The great unfenced and horizonless range of this sort of thing in the twenty years past has been the pseudo-science of psychology; with which we must include its various ramifications from ‘personnel research’ up to psychiatry, which is psychology wearing an M. D. At my elbow is The Law of the Organism. A Neuro-Social Approach to the Problems of Human Behavior, a reprint from the American Journal of Sociology. It is by Dr. Trigant Burrow, a psychiatrist of great prestige, head of the Lifwynn Foundation, author of The Biology of Human Conflict, and a patently sincere, earnest, and benevolent person. In his pamphlet I read:
Phylobiological investigations give indication that . . . the cause of the disorganizations occurring individually and socially among us is to be found in the organism’s misguided efforts of adjustment in relation to this fanciful, politicosocial principle that has been overtly substituted for the basic proprio-social principle governing the behavior of man’s organism as a whole.
What do you think Mr. Herbert would make of that dainty bit of code, if anything could persuade him to grapple with it? Possibly something of this sort: ‘Group experiments suggest that we get out of tune with ourselves and our fellows because, instead of following our innate bent, we foolishly strain ourselves trying to live up to what is expected of us.’ But any such form of statement would never, never do. It would instantly shrivel the idea into one of those mere truisms that persons of sense easily accept without any phylobiological investigations. Workers in the social and mental sciences naturally want to think of themselves, and want us to think of them, as the custodians of something pretty special and inaccessible in truth truth with a fence around it. The rest of us pardonably suspect that half the time they can’t be sure themselves whether there is really much to the fence but impenetrable language.
BEATEN STIFFLY. A Chicago concern called Plee-zing, Inc., distributes Plee-zing corn flakes in a package with printed recipes on its wrapper, one of which begins: ‘2 egg whites beaten stiffly.’ This direction, possibly written by a Japanese schoolboy, will make perfect sense to those who know what it is to be struck dumbly, run raggedly, caught shortly, knocked flatly, or beaten blackly and bluely.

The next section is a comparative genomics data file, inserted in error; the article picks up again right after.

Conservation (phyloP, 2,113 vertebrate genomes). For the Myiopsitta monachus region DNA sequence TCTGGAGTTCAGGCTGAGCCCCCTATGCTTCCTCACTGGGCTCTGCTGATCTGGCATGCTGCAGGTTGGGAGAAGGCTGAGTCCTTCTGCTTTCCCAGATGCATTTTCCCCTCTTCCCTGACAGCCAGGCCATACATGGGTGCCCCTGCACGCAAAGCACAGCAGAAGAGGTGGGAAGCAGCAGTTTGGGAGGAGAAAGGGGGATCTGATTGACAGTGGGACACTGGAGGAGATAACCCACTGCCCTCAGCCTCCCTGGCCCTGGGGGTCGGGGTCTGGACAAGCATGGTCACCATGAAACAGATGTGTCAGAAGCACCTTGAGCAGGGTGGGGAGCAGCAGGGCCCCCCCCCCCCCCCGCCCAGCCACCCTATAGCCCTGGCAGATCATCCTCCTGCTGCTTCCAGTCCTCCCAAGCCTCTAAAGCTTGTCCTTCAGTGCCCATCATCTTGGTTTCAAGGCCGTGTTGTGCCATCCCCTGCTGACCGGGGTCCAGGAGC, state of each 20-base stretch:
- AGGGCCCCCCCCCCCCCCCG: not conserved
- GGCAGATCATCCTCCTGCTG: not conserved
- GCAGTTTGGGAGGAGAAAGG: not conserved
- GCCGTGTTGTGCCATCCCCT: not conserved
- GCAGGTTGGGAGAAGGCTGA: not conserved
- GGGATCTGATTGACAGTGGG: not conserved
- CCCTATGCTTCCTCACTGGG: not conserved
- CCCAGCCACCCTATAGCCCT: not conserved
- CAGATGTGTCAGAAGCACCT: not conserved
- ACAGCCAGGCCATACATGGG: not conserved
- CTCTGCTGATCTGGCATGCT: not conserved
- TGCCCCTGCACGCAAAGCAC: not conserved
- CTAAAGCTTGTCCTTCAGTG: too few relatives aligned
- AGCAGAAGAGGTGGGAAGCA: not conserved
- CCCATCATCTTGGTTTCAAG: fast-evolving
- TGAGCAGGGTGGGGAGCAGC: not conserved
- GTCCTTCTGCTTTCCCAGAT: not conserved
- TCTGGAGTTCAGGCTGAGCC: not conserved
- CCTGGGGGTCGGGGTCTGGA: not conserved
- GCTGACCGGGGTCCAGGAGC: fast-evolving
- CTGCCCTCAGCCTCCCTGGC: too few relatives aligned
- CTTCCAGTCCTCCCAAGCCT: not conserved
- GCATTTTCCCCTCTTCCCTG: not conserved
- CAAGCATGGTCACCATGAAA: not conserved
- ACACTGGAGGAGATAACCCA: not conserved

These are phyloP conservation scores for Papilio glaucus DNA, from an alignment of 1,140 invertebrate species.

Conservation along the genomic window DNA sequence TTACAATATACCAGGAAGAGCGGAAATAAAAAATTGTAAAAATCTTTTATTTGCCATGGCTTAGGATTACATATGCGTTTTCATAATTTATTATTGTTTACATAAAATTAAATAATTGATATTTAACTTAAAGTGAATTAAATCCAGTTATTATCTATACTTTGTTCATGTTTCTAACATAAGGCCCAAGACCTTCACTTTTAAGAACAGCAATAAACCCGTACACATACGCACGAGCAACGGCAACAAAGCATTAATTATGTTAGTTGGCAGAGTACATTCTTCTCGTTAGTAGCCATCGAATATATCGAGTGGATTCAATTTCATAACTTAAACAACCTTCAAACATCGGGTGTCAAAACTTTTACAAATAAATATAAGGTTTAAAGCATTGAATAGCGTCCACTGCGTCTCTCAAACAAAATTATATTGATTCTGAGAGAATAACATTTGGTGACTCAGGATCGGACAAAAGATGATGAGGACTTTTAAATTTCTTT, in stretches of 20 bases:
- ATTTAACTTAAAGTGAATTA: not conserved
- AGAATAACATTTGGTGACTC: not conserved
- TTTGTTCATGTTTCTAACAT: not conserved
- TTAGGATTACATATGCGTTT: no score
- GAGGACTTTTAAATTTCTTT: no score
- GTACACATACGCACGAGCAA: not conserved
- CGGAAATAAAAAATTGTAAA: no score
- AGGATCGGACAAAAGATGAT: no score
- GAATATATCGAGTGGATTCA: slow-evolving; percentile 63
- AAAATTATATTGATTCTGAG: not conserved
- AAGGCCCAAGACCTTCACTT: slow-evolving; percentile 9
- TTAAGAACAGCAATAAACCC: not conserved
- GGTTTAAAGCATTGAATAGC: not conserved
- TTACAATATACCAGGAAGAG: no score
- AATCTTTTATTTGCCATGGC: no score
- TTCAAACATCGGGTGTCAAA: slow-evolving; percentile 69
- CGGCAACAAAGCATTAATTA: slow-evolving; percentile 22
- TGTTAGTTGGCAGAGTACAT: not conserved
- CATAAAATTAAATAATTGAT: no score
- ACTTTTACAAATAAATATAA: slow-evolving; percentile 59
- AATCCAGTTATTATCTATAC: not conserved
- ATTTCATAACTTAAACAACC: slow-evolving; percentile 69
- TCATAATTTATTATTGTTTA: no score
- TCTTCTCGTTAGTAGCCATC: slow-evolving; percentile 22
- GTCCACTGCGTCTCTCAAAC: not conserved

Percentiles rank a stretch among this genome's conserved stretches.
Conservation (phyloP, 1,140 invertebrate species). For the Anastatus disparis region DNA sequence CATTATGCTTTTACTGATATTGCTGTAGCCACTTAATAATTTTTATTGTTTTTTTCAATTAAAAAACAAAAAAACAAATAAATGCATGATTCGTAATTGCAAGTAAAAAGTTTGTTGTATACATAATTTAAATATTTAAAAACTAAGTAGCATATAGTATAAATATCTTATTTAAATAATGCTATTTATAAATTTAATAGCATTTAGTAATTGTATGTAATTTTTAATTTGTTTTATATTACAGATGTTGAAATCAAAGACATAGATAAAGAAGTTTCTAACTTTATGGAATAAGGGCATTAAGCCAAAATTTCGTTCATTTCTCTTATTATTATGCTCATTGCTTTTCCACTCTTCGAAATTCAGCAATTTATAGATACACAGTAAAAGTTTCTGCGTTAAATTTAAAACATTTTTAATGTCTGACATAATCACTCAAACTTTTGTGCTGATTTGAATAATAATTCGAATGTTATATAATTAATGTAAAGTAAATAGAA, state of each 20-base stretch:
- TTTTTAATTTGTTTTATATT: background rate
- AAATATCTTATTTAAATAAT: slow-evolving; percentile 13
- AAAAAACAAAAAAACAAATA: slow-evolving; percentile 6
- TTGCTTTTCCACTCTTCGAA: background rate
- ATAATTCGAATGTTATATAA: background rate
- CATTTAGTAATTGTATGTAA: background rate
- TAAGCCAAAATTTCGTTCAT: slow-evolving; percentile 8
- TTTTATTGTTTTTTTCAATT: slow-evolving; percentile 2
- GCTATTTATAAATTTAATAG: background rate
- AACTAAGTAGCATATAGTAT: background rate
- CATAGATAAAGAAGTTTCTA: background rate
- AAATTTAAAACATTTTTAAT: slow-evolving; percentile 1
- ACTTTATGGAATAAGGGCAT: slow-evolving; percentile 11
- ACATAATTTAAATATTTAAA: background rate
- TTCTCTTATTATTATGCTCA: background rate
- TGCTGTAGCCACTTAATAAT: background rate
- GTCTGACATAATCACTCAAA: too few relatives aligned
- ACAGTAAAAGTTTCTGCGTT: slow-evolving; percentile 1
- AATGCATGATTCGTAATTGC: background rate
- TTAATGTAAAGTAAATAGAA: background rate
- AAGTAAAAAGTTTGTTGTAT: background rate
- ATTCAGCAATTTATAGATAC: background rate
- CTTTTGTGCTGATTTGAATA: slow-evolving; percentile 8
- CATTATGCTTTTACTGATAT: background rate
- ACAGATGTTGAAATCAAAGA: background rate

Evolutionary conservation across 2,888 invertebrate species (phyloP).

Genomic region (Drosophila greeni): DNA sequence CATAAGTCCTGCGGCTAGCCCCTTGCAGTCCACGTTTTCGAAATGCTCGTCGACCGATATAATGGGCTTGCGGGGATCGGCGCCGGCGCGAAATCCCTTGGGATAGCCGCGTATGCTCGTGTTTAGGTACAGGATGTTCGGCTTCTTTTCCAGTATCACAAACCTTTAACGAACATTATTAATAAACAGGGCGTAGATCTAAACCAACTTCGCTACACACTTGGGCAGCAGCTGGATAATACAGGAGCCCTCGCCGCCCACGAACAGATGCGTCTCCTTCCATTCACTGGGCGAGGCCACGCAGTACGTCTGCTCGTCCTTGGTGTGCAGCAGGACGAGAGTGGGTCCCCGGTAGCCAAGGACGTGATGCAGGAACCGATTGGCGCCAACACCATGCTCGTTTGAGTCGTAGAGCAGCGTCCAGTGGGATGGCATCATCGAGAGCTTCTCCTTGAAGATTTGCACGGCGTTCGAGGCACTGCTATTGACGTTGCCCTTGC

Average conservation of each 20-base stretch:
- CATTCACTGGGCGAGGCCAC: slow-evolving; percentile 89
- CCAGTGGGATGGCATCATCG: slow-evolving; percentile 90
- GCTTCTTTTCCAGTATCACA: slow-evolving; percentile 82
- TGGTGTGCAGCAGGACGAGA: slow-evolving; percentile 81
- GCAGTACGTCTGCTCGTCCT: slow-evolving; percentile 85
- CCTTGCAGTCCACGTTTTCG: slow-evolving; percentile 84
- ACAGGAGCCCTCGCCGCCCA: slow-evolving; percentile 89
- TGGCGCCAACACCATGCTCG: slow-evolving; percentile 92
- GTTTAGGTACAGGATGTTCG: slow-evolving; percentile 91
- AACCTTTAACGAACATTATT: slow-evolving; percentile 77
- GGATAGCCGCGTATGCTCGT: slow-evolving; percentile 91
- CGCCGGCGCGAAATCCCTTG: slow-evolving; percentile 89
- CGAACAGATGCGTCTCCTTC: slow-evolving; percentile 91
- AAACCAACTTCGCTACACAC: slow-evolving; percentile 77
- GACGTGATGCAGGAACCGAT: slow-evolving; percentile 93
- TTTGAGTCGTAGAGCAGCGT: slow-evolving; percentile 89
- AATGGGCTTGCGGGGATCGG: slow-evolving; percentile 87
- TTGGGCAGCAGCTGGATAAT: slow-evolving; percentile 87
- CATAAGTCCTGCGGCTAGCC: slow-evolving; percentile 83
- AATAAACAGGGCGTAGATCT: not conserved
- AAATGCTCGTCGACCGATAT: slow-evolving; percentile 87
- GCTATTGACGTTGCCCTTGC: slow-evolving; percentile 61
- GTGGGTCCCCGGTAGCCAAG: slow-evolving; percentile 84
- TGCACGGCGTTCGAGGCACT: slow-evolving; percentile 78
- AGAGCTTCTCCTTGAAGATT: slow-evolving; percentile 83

ONCE MORE ‘CONTACTED.’ An anonymous postcarder avouches that he lately heard over the radio, in an interview with one of the notables of exploration, this question: ‘Roughly speaking, Mr.—, how many icebergs have you contacted?
-IZE. Among the incredible linguistic atrocities that have resulted from throwing this useful suffix about, hit or miss, Mr. Mencken lists bachwardize, customize, picturize, and scenarioize. The Leader of the Philadelphia Ethical Society, Mr. W. Edwin Collier, writes me: ‘You might like to add solidarize to your collection of brave new words,’ and documents the remark with a letter to the (New York) Nation in which Mr. David Martin of Toronto says: ‘If Premier King today is prepared to solidarize Canada with Britain and France, he is only following the American lead.’ The now familiar slenderize has had a long enough vogue to develop both transitive and intransitive uses: certain devices, exercises, or nostrums are supposed to slenderize the user, and the user also slenderizes by using them. (‘Shall we have her to luncheon, or is she still slenderizing?’)
It has remained for a brand of ‘beauty aids’ called Maybelline (‘attractive purse sizes at all 10ȼ stores’) to boost -ize to a new height — or a new high — on the leverage of a pun. Glamor-ize today, Maybelline exhorts us (in questionable spelling) in the Sunday rotogravure section of the New York Times the essential clue being the circumstance that. Maybelline is a group of cosmetics for the eyes and environs.